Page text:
How are lost profits determined? Construction defect litigation involves two main parts: who is liable and who must pay. Sometimes courts consider each issue separately and assign partial responsibility for liability and damages. (Fms can assume damages are comprised of lost profits from operations, plus extra one time charges.)
There are different ways to calculate lost profits, but a commonly used technique is the before/after method in which one first compares and contrasts what profits might have been during the damages period with actual profits during the same time. In practice, however, an experienced expert may go beyond strict use of this approach (although there may be some cases where the before/after method might not accurately reflect the impacts the facility is experiencing). The damages expert needs to consider factors such as market factors, economic conditions, and seasonality even if no construction defects have occurred.
Other adjustments to measured losses may involve extraordinary expenses incurred due to construction defects such as repair costs, extramarketing, gifts, or sales efforts. The fm plays a key role in administrating these concessions and gathering this information.
What is the scope of damage? The scope of damages may include repair and reconstruction costs, plus lost profits to business interruption, and extra costs incurred just due to the defects. The plaintiff must prove lost profits. Loss of revenue from revenue sources for the facility (such as food and drink operations, parking, and convention and meeting room operations) may also be involved. Finally, the facility may have lost its competitive positioning due to the defects, disruptions during repairs, and the lingering perception of operational problems that need to be addressed by special marketing campaigns and promotions. Assessing the full scope of such damages can take a very long time: fms should not settle too soon before all damages are known.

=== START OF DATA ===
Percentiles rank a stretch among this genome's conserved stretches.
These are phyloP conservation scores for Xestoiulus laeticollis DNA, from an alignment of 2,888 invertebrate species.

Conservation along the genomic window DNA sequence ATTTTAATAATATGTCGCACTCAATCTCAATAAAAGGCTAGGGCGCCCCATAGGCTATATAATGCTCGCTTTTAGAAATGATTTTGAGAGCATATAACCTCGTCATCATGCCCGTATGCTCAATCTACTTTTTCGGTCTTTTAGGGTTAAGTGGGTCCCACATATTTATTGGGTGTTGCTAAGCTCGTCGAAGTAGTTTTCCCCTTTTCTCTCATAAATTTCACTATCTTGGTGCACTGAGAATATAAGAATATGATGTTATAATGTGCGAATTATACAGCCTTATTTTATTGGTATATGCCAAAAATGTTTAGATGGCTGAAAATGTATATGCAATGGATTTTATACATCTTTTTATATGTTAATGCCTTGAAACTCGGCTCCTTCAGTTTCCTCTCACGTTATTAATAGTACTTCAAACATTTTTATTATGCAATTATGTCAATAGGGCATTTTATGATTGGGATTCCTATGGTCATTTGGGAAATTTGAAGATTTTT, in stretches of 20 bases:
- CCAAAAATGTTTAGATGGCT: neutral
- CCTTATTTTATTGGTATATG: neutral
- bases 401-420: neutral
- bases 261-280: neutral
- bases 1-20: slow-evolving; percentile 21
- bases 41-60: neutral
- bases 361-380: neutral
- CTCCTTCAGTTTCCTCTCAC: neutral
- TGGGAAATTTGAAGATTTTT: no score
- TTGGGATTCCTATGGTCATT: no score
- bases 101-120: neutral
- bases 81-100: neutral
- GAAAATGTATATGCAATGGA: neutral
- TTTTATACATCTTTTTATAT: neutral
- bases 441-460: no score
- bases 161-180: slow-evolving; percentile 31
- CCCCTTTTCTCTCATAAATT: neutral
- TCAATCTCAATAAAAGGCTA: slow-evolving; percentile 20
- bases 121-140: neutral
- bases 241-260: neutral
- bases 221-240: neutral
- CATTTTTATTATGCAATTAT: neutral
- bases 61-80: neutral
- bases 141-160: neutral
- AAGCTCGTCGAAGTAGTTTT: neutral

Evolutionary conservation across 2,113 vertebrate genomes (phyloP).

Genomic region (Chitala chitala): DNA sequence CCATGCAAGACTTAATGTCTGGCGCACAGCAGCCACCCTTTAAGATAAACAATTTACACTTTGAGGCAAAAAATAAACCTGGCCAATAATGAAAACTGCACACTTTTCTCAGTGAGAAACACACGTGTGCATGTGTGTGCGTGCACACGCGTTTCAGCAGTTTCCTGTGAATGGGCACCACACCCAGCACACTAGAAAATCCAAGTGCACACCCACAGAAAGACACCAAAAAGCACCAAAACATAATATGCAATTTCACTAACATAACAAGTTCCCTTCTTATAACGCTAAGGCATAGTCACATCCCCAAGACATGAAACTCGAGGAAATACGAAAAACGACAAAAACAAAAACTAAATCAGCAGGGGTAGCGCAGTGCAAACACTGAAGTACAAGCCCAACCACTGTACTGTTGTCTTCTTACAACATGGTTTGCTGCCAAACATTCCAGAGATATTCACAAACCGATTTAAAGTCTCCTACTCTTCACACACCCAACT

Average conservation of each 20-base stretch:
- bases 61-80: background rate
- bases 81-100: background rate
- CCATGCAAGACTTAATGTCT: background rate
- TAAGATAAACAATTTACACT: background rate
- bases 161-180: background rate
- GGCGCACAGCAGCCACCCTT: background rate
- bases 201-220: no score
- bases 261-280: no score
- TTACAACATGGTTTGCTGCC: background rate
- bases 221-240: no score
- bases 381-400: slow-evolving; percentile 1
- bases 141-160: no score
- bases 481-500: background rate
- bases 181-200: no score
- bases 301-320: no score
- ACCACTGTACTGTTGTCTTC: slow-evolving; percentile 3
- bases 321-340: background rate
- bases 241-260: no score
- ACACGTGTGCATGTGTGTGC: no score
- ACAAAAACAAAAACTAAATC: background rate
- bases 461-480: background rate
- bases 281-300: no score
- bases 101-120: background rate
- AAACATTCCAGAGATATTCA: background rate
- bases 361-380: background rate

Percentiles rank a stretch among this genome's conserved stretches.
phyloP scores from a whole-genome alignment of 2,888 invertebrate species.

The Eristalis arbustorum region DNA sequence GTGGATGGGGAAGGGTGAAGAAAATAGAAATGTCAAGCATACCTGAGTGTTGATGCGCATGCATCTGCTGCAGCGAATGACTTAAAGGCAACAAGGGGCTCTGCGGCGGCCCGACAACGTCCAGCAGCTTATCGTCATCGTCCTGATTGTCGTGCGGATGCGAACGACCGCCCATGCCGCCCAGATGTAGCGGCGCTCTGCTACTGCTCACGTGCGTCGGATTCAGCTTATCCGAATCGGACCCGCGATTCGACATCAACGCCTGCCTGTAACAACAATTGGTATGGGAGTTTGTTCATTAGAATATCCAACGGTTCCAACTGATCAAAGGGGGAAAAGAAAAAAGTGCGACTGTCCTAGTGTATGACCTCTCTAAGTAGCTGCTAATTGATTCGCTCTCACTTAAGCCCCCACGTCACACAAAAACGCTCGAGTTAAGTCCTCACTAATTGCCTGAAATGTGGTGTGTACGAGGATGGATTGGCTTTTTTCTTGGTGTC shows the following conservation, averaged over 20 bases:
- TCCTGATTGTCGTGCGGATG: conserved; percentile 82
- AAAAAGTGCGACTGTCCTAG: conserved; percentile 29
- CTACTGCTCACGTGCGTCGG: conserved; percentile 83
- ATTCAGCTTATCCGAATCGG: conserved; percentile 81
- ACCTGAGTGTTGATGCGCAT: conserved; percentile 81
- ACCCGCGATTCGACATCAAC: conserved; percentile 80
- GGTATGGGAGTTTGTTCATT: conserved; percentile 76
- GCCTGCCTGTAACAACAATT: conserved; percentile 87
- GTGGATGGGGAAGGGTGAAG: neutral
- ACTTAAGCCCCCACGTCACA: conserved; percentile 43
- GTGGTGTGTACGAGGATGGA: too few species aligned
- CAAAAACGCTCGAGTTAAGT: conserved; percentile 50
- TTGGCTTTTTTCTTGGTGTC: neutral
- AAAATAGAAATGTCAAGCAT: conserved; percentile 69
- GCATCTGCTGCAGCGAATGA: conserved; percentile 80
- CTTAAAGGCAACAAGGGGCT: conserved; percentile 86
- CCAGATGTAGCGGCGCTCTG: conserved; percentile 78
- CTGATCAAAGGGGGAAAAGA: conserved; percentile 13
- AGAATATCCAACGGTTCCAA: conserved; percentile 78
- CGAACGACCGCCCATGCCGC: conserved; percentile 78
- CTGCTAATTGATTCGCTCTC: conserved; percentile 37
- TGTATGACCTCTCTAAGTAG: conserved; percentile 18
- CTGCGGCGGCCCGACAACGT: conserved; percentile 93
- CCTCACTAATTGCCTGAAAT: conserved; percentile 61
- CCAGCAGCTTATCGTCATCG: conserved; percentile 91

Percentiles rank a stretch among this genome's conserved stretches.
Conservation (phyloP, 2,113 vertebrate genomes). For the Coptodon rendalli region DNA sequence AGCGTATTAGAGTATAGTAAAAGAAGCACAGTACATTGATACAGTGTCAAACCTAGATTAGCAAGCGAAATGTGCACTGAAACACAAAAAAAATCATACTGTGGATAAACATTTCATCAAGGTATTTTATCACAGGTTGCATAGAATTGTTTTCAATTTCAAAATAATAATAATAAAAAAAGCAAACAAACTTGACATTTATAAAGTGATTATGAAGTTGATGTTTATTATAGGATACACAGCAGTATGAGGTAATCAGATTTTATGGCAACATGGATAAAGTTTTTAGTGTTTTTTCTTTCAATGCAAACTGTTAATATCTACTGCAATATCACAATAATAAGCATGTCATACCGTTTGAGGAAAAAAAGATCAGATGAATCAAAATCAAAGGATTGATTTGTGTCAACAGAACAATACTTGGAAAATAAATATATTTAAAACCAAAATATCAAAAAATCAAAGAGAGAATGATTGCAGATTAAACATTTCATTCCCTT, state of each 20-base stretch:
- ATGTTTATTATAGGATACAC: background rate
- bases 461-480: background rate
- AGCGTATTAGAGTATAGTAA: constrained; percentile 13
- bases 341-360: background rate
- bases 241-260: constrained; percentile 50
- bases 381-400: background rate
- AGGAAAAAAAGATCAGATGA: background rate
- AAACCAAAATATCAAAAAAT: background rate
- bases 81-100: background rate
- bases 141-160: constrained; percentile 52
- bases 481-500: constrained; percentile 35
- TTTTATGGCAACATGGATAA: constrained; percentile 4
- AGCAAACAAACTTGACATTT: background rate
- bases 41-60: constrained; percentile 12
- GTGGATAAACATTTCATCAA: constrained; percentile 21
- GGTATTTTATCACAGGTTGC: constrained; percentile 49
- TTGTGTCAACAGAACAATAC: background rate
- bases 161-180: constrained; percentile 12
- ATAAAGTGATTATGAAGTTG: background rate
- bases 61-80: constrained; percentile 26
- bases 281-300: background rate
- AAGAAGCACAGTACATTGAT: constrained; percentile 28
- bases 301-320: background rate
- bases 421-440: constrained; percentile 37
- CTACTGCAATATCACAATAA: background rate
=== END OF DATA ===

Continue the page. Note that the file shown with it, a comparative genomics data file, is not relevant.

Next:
Critical communications. Construction defect litigation is complex. Lawyers for both sides may have to engage—and rely on—the opinions of many experts. The expert list may include contractors, designers, architects, plumbers, electricians, mold specialists, soil engineers, and financial experts: all for each side. An experienced financial expert typically draws on the other experts’ work and provides a summary opinion regarding repair costs, lost value, and other damages.
Communication is very important and may include meetings among property owners and fms, the various repair and reconstruction contractors, their attorneys, and the experts they engage to prepare for the case. A special master may offer coordination.
Coordination and information sharing thus become important to successful outcomes. Clear, ongoing lines of communication are absolutely critical.
Stephenson is managing principal of Tampa, FL-based Litigation Economics LLC, a national firm that works with lawyers to put a proper value on business losses. He taught economics at Penn State University and the University of Hartford, and has been retained in more than 375 cases over the last nine years, representing either plaintiffs or defendants.